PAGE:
attack — has completed clinical trials. "Soon we hope to submit
the 510k to the FDA application for permission to market it,"
says Randall. This test should be run and read within 30 minutes after
a patient with chest pain comes to an emergency room, according to
American College of Cardiologist guidelines. "Several other tests
would also be given, and the results combined, but the initial test
can be very helpful in letting the cardiologist know what should be
done right away."
"Overall, our system provides the clinicians with the answers
to their diagnostic questions in two or three minutes, compared to
40 to 60 minutes when similar tests are done in the central laboratory,"
says Randall. "Our challenge is to see point of care testing continue
to grow as opposed to central laboratory testing."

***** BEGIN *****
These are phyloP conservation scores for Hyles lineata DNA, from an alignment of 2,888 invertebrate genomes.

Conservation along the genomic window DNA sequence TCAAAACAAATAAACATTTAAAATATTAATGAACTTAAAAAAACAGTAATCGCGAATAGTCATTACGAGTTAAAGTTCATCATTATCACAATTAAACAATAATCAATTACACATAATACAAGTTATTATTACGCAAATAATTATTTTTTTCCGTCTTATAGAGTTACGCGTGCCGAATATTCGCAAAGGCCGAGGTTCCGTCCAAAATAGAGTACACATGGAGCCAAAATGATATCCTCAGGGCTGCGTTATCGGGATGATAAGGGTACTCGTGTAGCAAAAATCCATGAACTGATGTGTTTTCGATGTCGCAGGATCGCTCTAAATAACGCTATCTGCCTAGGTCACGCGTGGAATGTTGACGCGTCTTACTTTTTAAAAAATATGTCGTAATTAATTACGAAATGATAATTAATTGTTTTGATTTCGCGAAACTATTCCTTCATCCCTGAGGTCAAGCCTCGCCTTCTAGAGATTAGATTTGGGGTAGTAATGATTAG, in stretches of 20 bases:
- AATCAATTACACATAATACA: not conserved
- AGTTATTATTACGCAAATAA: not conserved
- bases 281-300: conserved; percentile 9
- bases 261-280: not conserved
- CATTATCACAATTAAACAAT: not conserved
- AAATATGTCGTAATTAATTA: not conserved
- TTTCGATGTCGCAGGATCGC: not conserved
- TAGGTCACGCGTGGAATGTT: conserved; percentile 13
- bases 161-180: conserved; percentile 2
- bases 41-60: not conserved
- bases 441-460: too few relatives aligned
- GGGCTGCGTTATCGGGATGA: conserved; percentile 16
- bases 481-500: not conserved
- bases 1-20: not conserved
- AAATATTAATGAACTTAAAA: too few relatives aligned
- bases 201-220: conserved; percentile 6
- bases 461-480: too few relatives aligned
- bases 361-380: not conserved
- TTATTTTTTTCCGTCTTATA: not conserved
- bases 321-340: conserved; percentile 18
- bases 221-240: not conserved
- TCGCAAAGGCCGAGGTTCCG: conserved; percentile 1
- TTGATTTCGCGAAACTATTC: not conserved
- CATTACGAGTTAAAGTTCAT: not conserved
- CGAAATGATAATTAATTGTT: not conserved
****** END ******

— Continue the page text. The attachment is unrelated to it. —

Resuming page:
East Windsor 08520. William P. Moffitt, president and CEO. 609-443-9300;
fax, 609-443-9310. Home page: www.i-stat.com
Many business schools canceled trips planned for the
spring semester, not only to Asia because of SARS fears, but also
to other parts of the world because of the war in Iraq. The cancellations
were made more disappointing by the fact that the cost of the trips
is often factored into the annual tuition fee.
Drexel University, for instance, canceled its Executive MBA trip to
China. "We would have left on day that Iraq war began," says
George Tsetsekos, dean of Drexel’s LeBow College of Business. "Regardless
of the cost involved, and it was costly, we developed a local program
to complete the academic component of the trip and made the commitment
that next year we would have an intercultural experience. Next year
those students will be invited to join us on that experience."
Though Princeton University did not cancel its summer program in Japan,
it did scratch the one for China, reconfiguring the "Princeton
In Beijing" session so that it will take place on the Princeton